The Phoenix Suns lead all NBA teams in total points, assists and rebounds from players 22 and under (per a graphic I saw on Fox Sports Arizona during the Suns-Spurs game) while languishing along with a 2-11 record, including eight losses by 17 or more points.
Those two facts are not mutually exclusive. In fact, they are heavily correlated. The youngest teams simply don’t win many games.
To steady a rocky, unpredictable ship, a young team needs difference-making veterans to lead them through storms as they swell.
In prior years, the Suns thought they had a player like that in Tyson Chandler, but the aging Chandler brought little more than rebounding in his area and couldn’t play more than 25 minutes a game on a nightly basis. They also had Jared Dudley, but Duds lost his focus on basketball, gained a bunch of weight and couldn’t get on the floor enough to make any kind of impact on the scoreboard.
This year, they expected that steadying veteran leadership would come from ex-Rockets Trevor Ariza and Ryan Anderson. But Ariza has played uninspired basketball and leads the Suns in negative point differential when he plays, while Anderson can’t even make three-pointers anymore let alone defend or bring any other skills to the floor and has largely lost his rotation spot.
Maybe Ariza and/or Anderson will recover their basketball edge later in the season, but for now the Suns are better served playing them fewer minutes.
So, the young Suns are left to right their own ship, and as you can see that has not gone well for them. Games are largely uncompetitive and youthful fire is being replaced by smoldering frustration.
Even the good times are only fleeting.
Twice in the past week, the Suns have run out to a 32-13 first quarter lead against a playoff-caliber opponent at home (Celtics last week, Spurs this week) only to give it all back before the end of the night.
A week ago, the Suns didn’t lose their lead until the final buzzer, but the second half was a rising disaster like a tsunami heading toward land. No Suns fan thought the Celtics game was in the bag even with a 14-point lead as the final four minutes approached.
On Wednesday night, the young Suns threatened to break their own hearts again. They nearly blew their entire 19-point early lead before midway through the third quarter as the Spurs got within a point.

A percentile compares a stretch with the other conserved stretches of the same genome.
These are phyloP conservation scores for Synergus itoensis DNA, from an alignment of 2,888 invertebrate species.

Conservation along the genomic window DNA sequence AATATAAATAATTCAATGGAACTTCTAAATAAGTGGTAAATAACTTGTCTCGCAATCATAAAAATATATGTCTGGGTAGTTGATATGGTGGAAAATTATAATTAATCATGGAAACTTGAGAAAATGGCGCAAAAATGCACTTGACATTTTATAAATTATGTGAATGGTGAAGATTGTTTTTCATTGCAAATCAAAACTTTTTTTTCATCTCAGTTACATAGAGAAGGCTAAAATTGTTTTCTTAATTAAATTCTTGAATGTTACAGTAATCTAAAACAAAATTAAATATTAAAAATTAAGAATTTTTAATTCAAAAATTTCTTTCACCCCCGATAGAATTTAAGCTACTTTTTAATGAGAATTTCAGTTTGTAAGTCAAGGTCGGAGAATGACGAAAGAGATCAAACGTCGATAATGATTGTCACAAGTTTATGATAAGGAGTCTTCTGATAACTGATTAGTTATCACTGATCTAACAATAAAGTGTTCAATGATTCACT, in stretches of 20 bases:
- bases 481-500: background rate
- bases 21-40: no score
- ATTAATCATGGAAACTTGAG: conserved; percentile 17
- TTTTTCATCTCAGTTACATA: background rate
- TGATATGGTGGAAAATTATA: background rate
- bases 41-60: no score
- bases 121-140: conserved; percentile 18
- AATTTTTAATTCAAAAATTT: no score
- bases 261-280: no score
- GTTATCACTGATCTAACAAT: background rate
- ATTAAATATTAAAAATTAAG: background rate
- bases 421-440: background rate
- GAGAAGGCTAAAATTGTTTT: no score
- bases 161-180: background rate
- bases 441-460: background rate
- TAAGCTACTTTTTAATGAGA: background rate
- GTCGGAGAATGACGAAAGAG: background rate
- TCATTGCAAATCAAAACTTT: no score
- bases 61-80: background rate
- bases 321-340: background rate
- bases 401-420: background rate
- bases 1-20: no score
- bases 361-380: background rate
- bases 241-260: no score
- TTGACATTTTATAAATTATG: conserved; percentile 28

But then another veteran, the veteran-est of veterans on veteran island, stepped to the fore and steered the Suns through the growing storm.
Jamal Crawford, signed just as the season was starting to play for the league’s worst team without the benefit of offseason injury protection (contract), training camp or preseason games, suddenly reminded everyone how he thrived 18 years in the league and won three Sixth Man of the Year awards along the way.
In that game-saving third quarter on Wednesday night, Jamal Crawford scored or assisted on 17 of the Suns 25 points during a quarter-ending 25-10 run to help the Suns regain a 17-point lead on the feisty Spurs.
Listen to him talk about the win with Fox Sports Arizona after the game. I love the way this guy talks about his role and the Suns themselves.
“We found a good rhythm, good continuity,” Crawford said of the run to regain the lead.
“We’re starting to figure out where guys are more effective at,” T.J. Warren said. “I said it was going to take some time and guys are starting to learn where guys like to ball or where they can be more good at.”
Crawford been there before: it was the 534th double-digit game of his career coming off the bench.
Behind the scenes and between plays on the court, he’s enjoying being a voice the players will listen to.
“Talking player to player is totally different,” Crawford said, versus the coaching staff. “The fact that a lot of these guys have seen me all these years, through their childhood... I guess, showing my age right there...”
Deandre Ayton is one of those kids. He said he tells Crawford every day how much he appreciates the veteran. Crawford mentioned Ayton, specifically, as being a good listener and willing to apply the lessons he’s being given by the veterans.
Let’s hope Crawford makes more of an impact on these Suns, on and off the court, than any of those prior veterans who were brought in to steady the ship and teach the kids through sweat equity.